The Transcription Centre began its brief but significant life in February 1962 under the direction of Dennis Duerden (1927-2006), producing and distributing radio programs for and about Africa. The organization was created with funding provided initially by the Congress for Cultural Freedom (CCF) to foster non-totalitarian cultural values in sub-Saharan Africa in implicit opposition to Soviet-encouraged committed political attitudes among African writers and artists. The records of the Transcription Centre comprise scripts and manuscripts, correspondence, legal documents, business records, ephemera, photographs, and clippings. Particularly noteworthy is a large file of scripts and script fragments arranged topically as a broadcast and publishing resource, including material not represented elsewhere in the papers. Making up about a quarter of the papers, the correspondence series contains significant evidence of the Transcription Centre's efforts on behalf of African art, writing, and scholarship through broadcasting, conferences, and cultural festivals. The correspondence files include artists (Jimo Akolo, Julian Bienart) and writers (Chinua Achebe, Ezekiel Mphahlele, Rajat Neogy, David Rubadiri), as well as academics and other scholars (Ulli Beier, Sillaty K. Dabo, Gerhard Kubik, Margaret Laurence, Ivan van Sertima). The extensive body of correspondence with Wole Soyinka is especially noteworthy.
The Women's Caucus for Gender Justice's (WCGJ) documentary footage for If Hope Were Enough contains the documentary production in English, Spanish, and French as well as raw footage of panels for the Preparatory Commission of the International Criminal Court (ICC Prepcom) and interviews with survivors of gender-based violence conducted for the documentary. If Hope Were Enough documents the ways in which women have worked to bring accountability for crimes of sexual and gender violence in conflict and non-conflict situations around the world and the struggles of gender-based violence survivors in Korea, Bosnia and Herzegovina, Rwanda, Afghanistan and Mexico.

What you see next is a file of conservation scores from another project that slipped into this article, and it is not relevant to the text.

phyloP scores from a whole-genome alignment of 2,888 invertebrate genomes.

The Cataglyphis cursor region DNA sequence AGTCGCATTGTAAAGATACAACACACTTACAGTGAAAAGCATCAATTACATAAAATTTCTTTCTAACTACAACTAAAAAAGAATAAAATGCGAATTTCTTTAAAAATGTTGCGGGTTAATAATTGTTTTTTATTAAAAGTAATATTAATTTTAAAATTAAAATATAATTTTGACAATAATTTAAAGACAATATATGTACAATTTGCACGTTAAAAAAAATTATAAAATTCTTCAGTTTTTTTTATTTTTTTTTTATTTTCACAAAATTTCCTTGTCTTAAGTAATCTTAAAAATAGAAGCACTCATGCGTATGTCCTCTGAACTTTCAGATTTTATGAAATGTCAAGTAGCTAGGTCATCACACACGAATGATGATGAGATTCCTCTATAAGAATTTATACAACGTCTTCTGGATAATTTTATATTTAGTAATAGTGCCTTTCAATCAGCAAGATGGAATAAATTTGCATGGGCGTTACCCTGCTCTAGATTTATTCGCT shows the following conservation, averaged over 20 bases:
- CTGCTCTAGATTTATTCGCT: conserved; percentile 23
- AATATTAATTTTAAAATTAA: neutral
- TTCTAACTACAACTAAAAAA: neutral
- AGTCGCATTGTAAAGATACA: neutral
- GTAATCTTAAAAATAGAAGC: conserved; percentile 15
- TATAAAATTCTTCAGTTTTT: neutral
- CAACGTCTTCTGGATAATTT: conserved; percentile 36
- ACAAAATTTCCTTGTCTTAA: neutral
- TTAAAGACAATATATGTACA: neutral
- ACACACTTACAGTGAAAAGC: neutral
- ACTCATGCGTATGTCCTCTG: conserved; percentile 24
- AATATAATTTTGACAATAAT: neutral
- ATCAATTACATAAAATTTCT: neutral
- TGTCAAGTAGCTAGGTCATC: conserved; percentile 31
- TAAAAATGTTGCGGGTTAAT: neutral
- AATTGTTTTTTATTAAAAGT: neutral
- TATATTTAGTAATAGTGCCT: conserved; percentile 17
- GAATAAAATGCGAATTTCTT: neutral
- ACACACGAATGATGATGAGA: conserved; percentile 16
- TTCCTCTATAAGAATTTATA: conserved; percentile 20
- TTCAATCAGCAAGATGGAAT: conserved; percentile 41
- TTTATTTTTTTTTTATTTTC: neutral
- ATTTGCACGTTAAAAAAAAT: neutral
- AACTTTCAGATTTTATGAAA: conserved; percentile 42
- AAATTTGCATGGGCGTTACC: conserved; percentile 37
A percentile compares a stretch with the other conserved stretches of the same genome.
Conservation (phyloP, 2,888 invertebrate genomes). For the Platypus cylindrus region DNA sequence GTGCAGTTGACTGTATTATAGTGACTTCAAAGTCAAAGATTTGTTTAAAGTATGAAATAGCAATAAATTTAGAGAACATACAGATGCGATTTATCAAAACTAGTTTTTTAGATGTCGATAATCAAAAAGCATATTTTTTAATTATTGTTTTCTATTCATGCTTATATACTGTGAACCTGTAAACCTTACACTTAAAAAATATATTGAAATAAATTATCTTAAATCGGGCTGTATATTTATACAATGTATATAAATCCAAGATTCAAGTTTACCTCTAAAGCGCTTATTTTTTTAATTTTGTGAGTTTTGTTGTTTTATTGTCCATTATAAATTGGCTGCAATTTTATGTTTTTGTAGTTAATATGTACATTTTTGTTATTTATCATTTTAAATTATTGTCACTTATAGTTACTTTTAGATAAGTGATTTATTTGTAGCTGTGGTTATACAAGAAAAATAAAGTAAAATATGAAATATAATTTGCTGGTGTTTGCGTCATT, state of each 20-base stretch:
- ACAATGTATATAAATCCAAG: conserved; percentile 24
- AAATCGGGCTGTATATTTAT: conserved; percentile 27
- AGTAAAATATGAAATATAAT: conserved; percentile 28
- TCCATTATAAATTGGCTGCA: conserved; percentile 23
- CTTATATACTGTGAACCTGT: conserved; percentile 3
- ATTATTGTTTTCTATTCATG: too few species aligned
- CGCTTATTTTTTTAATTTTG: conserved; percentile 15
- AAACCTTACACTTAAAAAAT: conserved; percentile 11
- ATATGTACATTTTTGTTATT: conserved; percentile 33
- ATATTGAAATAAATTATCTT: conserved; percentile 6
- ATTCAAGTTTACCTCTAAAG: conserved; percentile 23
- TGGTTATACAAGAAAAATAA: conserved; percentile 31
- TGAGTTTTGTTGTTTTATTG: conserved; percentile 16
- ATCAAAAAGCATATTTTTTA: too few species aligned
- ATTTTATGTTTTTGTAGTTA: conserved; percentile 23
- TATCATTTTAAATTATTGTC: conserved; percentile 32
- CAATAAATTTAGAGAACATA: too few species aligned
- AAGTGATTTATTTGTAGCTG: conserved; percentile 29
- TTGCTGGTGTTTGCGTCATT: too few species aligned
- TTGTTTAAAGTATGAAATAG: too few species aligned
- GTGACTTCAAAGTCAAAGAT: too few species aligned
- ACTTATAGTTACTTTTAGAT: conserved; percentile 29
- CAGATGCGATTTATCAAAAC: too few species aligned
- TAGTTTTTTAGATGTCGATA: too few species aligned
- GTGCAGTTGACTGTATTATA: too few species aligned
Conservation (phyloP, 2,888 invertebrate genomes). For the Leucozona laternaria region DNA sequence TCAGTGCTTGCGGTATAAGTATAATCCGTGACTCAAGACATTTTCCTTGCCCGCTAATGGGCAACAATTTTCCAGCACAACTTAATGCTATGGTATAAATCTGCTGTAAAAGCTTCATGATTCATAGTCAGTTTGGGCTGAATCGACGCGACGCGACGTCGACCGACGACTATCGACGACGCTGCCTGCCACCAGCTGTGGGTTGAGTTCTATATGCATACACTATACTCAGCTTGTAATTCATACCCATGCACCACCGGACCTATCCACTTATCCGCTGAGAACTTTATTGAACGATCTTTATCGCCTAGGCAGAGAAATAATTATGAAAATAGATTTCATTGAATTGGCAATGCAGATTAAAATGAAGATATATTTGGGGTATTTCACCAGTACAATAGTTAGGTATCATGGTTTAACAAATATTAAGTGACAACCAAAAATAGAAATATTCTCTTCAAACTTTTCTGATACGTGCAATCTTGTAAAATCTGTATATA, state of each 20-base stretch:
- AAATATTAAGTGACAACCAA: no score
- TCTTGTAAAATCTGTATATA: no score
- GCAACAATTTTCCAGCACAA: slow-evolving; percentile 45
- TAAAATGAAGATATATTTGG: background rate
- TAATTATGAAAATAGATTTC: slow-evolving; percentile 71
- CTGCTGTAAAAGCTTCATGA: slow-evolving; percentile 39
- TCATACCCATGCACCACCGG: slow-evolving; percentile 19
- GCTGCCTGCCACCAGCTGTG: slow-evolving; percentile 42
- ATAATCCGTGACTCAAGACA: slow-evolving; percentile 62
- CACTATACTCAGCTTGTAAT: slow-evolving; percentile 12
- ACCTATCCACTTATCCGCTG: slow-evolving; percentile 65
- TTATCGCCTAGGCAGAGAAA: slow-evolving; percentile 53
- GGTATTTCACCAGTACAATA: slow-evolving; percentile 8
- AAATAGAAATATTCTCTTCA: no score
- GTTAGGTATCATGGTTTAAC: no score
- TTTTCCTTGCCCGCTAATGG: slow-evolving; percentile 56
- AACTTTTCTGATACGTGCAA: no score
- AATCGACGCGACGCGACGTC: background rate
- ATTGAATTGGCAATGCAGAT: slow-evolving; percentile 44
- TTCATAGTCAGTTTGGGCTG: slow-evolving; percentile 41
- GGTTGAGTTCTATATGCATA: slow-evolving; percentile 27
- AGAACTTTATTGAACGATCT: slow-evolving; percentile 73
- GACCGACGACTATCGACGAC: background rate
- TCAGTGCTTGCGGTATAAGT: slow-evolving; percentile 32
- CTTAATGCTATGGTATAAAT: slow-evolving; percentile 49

The papers of Maurice Cranston (1920-1993) span his professional career as an author, free-lance reviewer, and professor of political philosophy. In 1967 Cranston published the influential essay "Human Rights, Real and Supposed." His papers include the page proofs for What are Human Rights? (The Bodley Head Ltd., 1973), as well as subject files related to human rights.
The Genocide Archive of Rwanda (GAR) features video testimonies from genocide survivors, video recordings of the Gacaca Court proceedings and remembrance ceremonies, photographs, and archival documents that provide context to the history of the 1994 Genocide. Materials are in Kinyarwanda. Select videos have English subtitles and translations and French translations. Select archival materials have abstracts in English and French. GAR is a collaborative project of the Kigali Genocide Memorial Centre, Aegis Trust, and Rwanda’s National Commission for the Fight Against Genocide.
The large French collection of Carlton Lake contains several collections of particular interest to sexuality scholars. Gertrude Stein (1874–1946) knew everybody and was a prolific writer and correspondent. The Ransom Center has only a few works of hers in manuscript, including "Composition as Explanation" (1926), but holds a more significant number of letters to and from her. One group of correspondence is between Stein and Charles Henri Ford, and another large group consists of letters from Stein to the artist Sir Francis Rose (1909–1979). There is also a cache of photographs of Stein and a small archive of her secretary and companion, Alice B. Toklas (1877–1967).